When the animals and plants were first made–we do not know by whom–they were told to watch and keep awake for seven nights, just as young men now fast and keep awake when they pray to their medicine. They tried to do this, and nearly all were awake through the first night, but the next night several dropped off to sleep, and the third night others were asleep, and then others, until, on the seventh night, of all the animals only the owl, the panther, and one or two more were still awake. To these were given the power to see and to go about in the dark, and to make prey of the birds and animals which must sleep at night. Of the trees only the cedar, the pine, the spruce, the holly, and the laurel were awake to the end, and to them it was given to be always green and to be greatest for medicine, but to the others it was said: “Because you have not endured to the end you shall lose your, hair every winter.”
Men came after the animals and plants. At first there were only a brother and sister until he struck her with a fish and told her to multiply, and so it was. In seven days a child was born to her, and thereafter every seven days another, and they increased very fast until there was danger that the world could not keep them. Then it was made that a woman should have only one child in a year, and it has been so ever since.
W. Powell, Nineteenth Annual Report of the Bureau of American Ethnology to the Secretary of the Smithsonian Institution, 1897-1898, Part I (Washington: 1900), 239-240.
Even though the debate goes on, most archaeologists believe human first arrived around 10,000 - 15,000 years ago, give or take a few years. We call these people Paleo-Indians (The first people to settle North America).
What is the timeline for these early Americans?
I’m so glad you asked! Because the early Americans were hunter-gatherers and didn’t have a written language, it is difficult to know much about their culture. From artifacts, archeologists group early Americans by time periods rather than specific tribes.
|Name of Period||Time Period||Lifestyle||Claim to Fame|
|PALEO-INDIAN||15,000 - 10,000 BCE||Nomadic||Arrived via land bridge from Asia|
|ARCHAIC||8,000 - 1,000 BCE||Nomadic||Adapted to Ice Age ending|
|MISSISSIPIAN||1000 BC - 1000 AD||Sedentary||Developed societies, languages, farming|
|WOODLAND||1000 - 1600 AD||Sedentary||First contact with European explorers|
PALEO-INDIAN 18,000 BCE - 8,000 BCE (Paleo means “ancient”)
The earliest arrivals and their physical and cultural descendants, collectively called “Paleo-Indians” (meaning “ancient” Indians), appear to have occupied the Americas, including the southwestern United States and northern Mexico, for 10,000 to perhaps 40,000 years – a period of time longer than that for all the succeeding cultures combined. They left a minimal and fragmentary record of their lives. The search for evidence of Paleo-Indians compares to a hunt for ghosts in a dense fog.
Probably throughout their history, the Paleo-Indians moved as nomadic bands across the landscape in response to the rhythm of the seasons and the availability of resources. Carrying their belongings on their backs, they traveled by foot in extended families of perhaps two dozen individuals, including grandparents, descendants, in-laws and a few children. Over time, bands scattered widely, throughout the Americas. They took shelter where they could find it, sometimes in rocky depressions like Pendejo Cave. They could have built rudimentary brush and skin shelters. Undoubtedly, they often slept in the open. They clothed their bodies with animal skins and plant fibers. Some evidence suggests that, like contemporary Asian and European cultures, the Paleo-Indians may have sprinkled ground hematite – ochre-colored iron ore – over their dead before burial as part of some unknown funereal ritual.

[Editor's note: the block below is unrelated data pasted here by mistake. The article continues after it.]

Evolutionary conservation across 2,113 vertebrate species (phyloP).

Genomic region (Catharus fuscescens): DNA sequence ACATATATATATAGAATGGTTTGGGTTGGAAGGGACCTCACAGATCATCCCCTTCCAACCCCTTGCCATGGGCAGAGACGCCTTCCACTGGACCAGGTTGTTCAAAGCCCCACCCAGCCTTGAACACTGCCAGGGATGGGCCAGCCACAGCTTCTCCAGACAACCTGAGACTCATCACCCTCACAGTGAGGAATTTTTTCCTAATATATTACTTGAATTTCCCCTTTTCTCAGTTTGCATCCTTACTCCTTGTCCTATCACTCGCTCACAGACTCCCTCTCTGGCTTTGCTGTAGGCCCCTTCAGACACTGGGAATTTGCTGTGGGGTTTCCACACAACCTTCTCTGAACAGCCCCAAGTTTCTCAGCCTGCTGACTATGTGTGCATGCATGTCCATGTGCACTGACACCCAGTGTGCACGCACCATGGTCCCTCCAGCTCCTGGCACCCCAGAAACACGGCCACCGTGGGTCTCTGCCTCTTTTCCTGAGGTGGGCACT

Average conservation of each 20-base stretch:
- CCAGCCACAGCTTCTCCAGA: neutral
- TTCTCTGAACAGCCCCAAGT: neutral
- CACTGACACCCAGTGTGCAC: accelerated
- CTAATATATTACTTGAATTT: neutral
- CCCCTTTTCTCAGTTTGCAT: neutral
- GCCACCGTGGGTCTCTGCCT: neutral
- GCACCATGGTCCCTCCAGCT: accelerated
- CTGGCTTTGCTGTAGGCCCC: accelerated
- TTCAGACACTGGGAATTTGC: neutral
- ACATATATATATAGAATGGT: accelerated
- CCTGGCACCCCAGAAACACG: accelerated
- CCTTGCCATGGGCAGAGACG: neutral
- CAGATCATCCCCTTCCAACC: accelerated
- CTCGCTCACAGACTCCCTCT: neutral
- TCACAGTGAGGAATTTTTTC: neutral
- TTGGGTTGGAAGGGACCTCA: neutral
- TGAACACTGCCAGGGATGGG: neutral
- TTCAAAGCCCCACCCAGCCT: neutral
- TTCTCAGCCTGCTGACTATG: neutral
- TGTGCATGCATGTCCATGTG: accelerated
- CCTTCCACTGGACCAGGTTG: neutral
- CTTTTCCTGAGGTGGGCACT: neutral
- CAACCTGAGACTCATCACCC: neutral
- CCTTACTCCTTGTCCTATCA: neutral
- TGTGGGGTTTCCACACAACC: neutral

For thousands of years, they survived by foraging, possibly without even spear points for hunting. They may have trapped or bludgeoned smaller game. Bands may have gathered to drive big game herds over cliffs, killing many of the animals in a single event. Opportunists, they preyed on newborn, crippled, wounded, sick and aging animals. They appropriated fresh predatory animal kills. They harvested, processed and cooked edible plant seeds, roots and fruits. They probably ate insects, including the larvae.
earlyman The Paleo-Indians made simple stone tools, using “flint knapping,” or stone chipping, techniques similar to those of ancient people in northeastern Siberia to shape raw flint and chert into crude chopping, cutting, gouging, hammering and scraping tools. They fashioned other crude tools, including pointed implements, from the bones of animals. They used flat milling stones to process plant foods, grinding seeds, for example, into flour. They made other tools and camp and personal gear from sources such as wood, plant fibers, mammoth and mastodon tusks, large animal horns and intestines, but most such artifacts have perished and disappeared over time.
At some point, maybe 12,000 or 15,000 years ago, the Paleo-Indians invented or borrowed (possibly from eastern Siberian cultures) the revolutionary idea of using spears with stone points in the hunt. Armed with tipped spears, the Paleo-Indians changed over time, from primarily foragers into primarily big game hunters, preying on the Ice Age mastodons, mammoths, long-horned bison, horses, camels and giant sloths. Simultaneously, they raised the craft of flint knapping to a new level, producing some of the most beautifully worked stone projectile points and tools in all of American prehistory. They often used flint from stone quarries hundreds of miles distant, presumably having acquired the raw flint or chert through trade. Spear points would become the Paleo-Indian big game hunting cultures’ signature artifact.